You can use your social media to direct people to your crowdfunding page. There is an assortment of platforms available, depending on your specific preferences. It also helps to network within your industry, so if you’re in tech, consider joining the waitlist for founderConf 2023. Hundreds of SaaS founders will gather in March to discuss the latest in tech startups and entrepreneurship. 

Equity Crowdfunding

If you want to offer ownership of your company to people who participate in your crowdfunding efforts, then you’re ready to practice equity crowdfunding. 


Sometimes referred to as an accelerator program, a business incubator is a dedicated team that is focused on helping you launch your business. Most of the time these are created by other founders that wish to help others with similar aspirations. 

Many incubator organizations offer additional perks like mentorship, which is invaluable to any budding entrepreneur. If you’re looking to get your business idea funded and gain insight along the way, business incubators offer a great combination of support.  

If you like the sound of this and you’re in tech, consider applying to something like Founderled. It’s a dedicated community of SaaS founders that are focused on building their businesses without depending on traditional sources of funding.


Bank loans are a common source of funding for startups. The only thing to pay attention to here though is research. There are a multitude of loan arrangements to choose from, which is great if you need more specific options. Although you will owe the loan back regardless of your success or failure, you maintain complete control of your operations. Some founders consider this worth the extra paperwork and risk.

SBA Loans

The Small Business Administration guarantees a certain number of bank loans, typically with lower-than-average interest rates. Typically, this loan is beneficial because it will help you get approved for other lines of credit in the future.  

Credit Cards

For certain expenses, credit cards can be very useful in the beginning stages of your startup. You should be able to find a business credit card with a 0% introductory APR. As long as you don’t carry a balance when the interest kicks in, your first year almost functions like a free loan. It’s easy to lose track of credit cards though, so make sure you are in a good position to pay them off each month.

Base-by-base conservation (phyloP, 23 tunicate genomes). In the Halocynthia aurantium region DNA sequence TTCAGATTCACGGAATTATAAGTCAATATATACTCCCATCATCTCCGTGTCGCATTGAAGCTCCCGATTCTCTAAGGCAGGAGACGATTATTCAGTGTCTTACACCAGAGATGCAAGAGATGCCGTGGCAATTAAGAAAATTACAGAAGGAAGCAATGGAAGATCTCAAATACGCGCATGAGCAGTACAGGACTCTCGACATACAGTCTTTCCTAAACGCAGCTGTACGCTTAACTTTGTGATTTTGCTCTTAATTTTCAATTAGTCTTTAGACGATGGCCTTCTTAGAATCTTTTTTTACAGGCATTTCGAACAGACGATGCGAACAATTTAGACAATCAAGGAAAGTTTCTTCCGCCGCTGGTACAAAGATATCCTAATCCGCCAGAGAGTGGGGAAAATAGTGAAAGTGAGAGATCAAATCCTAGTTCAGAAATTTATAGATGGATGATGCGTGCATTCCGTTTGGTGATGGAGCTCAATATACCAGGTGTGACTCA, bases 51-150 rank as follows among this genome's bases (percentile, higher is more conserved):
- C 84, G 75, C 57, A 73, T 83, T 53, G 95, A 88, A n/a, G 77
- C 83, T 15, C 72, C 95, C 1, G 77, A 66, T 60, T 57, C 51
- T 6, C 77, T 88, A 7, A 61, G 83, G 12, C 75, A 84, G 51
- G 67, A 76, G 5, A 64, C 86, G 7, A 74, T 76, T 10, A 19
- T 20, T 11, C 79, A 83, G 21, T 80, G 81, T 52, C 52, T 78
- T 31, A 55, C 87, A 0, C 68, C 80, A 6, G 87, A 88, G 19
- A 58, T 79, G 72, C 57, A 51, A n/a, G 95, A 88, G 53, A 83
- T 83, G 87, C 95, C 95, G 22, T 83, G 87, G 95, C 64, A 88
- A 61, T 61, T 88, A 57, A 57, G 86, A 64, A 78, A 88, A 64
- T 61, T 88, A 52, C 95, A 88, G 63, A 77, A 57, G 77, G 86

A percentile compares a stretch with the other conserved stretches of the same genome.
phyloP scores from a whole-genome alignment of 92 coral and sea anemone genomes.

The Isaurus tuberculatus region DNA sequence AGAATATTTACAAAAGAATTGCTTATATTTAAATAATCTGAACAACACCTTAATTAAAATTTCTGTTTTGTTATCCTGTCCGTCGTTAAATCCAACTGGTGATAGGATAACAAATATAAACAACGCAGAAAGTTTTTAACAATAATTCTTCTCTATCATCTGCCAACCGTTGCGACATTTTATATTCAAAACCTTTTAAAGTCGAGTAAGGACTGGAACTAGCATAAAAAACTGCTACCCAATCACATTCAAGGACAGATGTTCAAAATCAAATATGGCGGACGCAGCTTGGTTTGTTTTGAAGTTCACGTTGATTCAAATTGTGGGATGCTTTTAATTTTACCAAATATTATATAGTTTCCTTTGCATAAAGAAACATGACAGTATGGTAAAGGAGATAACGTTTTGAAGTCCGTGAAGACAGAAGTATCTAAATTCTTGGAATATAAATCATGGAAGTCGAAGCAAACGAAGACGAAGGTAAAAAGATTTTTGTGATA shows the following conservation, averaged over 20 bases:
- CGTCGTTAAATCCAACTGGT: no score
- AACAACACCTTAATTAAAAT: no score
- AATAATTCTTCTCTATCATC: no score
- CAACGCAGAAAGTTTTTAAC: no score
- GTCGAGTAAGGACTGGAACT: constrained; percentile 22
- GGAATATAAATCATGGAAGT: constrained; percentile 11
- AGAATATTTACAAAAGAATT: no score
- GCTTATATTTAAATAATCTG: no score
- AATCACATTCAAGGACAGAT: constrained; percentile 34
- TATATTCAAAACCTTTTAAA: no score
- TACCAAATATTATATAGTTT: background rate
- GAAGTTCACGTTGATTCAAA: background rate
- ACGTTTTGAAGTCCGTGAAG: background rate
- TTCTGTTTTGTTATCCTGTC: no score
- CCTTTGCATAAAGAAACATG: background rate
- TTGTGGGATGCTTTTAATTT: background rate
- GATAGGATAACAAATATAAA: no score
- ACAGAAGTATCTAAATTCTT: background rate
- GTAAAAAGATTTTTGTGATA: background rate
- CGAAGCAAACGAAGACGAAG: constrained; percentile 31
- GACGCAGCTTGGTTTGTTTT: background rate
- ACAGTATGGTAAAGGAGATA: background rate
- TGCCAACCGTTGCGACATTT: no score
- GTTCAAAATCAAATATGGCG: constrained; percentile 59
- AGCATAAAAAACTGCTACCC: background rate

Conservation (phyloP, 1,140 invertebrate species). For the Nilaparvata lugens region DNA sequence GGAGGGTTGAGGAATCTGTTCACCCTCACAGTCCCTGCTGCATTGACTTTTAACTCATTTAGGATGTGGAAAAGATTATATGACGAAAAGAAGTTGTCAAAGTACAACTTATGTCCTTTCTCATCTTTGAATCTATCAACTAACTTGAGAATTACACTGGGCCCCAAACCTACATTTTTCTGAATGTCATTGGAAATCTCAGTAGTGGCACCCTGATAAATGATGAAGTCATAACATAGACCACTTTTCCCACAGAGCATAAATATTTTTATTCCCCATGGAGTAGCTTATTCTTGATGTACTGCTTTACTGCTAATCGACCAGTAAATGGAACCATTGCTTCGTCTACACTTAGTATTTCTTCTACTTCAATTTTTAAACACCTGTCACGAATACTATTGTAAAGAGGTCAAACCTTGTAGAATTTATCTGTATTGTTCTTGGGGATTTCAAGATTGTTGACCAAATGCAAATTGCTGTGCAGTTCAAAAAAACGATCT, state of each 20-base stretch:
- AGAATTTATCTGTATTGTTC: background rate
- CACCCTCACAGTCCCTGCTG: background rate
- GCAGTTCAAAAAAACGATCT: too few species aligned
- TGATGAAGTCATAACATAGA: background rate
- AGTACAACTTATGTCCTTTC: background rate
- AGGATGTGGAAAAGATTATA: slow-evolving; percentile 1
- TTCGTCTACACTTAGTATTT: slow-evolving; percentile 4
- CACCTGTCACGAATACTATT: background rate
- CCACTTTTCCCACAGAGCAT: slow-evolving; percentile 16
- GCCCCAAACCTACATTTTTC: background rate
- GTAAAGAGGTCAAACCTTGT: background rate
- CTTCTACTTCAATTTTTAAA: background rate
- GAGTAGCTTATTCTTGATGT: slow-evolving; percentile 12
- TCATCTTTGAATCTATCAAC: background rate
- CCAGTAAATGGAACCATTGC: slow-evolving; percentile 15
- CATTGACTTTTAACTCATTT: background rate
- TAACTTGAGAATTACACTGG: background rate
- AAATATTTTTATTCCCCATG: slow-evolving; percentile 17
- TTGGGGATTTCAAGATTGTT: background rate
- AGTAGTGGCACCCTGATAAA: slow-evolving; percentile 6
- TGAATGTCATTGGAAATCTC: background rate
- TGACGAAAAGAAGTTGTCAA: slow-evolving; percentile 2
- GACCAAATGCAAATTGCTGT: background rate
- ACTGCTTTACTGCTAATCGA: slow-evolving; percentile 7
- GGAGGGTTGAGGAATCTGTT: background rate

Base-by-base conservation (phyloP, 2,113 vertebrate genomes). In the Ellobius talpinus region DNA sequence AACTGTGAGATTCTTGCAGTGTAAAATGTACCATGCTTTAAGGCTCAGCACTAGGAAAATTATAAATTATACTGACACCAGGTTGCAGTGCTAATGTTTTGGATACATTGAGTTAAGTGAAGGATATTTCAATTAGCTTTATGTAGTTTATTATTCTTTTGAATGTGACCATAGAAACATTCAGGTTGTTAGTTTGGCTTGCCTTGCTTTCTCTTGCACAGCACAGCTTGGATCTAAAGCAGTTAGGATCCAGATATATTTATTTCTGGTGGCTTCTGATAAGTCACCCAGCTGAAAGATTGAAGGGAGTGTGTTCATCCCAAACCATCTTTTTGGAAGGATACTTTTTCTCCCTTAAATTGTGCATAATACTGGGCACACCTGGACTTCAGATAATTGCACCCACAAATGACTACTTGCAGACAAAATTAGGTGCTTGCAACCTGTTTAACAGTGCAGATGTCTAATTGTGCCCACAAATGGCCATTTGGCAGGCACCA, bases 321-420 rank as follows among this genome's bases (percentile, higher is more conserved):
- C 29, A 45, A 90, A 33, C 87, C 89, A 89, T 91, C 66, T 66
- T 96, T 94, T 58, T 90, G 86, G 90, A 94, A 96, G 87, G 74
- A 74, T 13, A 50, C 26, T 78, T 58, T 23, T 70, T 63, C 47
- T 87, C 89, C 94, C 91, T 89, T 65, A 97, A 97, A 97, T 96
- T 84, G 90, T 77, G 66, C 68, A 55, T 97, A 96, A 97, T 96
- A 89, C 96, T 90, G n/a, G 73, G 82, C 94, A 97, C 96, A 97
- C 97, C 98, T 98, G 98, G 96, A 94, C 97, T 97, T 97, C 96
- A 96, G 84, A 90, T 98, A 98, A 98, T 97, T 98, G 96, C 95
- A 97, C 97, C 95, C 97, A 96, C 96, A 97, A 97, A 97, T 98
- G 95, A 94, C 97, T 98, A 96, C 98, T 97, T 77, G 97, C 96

Friends and family

While not an official startup loan, your friends and family might be a good option for loans or investments. You’ll just want to make sure you have everything organized and in writing. Money can make relationships turn south very quickly, so just make sure you do your due diligence as a business founder. Try to treat them more like an investor rather than a casual friend or family member. 

Venture capital

Venture capital firms operate with the funds of limited partners (LPs). It’s their job to discern where the large sums of money get invested. Like all investments, the name of the game is ROI. Venture capital firms measure their own success on the large returns from their investments. So, make sure you have promising projections ready when you show up to any meeting with VCs. 

Angel investors

Angel investors are extremely wealthy individuals that put money into different startups that pique their interest. You can expect an initial investment to range anywhere from a few thousand to a few million dollars. Whatever the amount, it’s usually considered small by the high net worth individual.

There are a few benefits to doing business with an angel investor.

  • They usually have valuable experience and expertise.
  • They are usually autonomous—you won’t have to wait for approval from any firm or convening group.
  • Angels are considered a crucial part of the startup process and industry as a whole. Many founders depend on the accessibility of angels when just starting out. 

Personal savings 

The best sign of good faith is a personal investment. While you might be reluctant to invest any of your personal savings, it could give you the boost you need to acquire funding from other sources. For instance, if you’re going to sit down with an angel investor, you can explain how you’ve already invested, and that their investment will give your business the boost it needs to really hit it out of the park. 

When it comes to your personal savings though, try to secure other types of funding just to be safe. 

The Bottom Line

At the end of the day, it’s all about launching your business in a way that sets you up for success. You need to have more money than it takes to create and launch your products. When you consider marketing efforts and any other expenses you might incur, it becomes clear why so many people depend on different sources of funding. 

If you’re ready to take your business idea to the next level, Founderpath allows you to take control by your bootstraps, create a free account and get started today!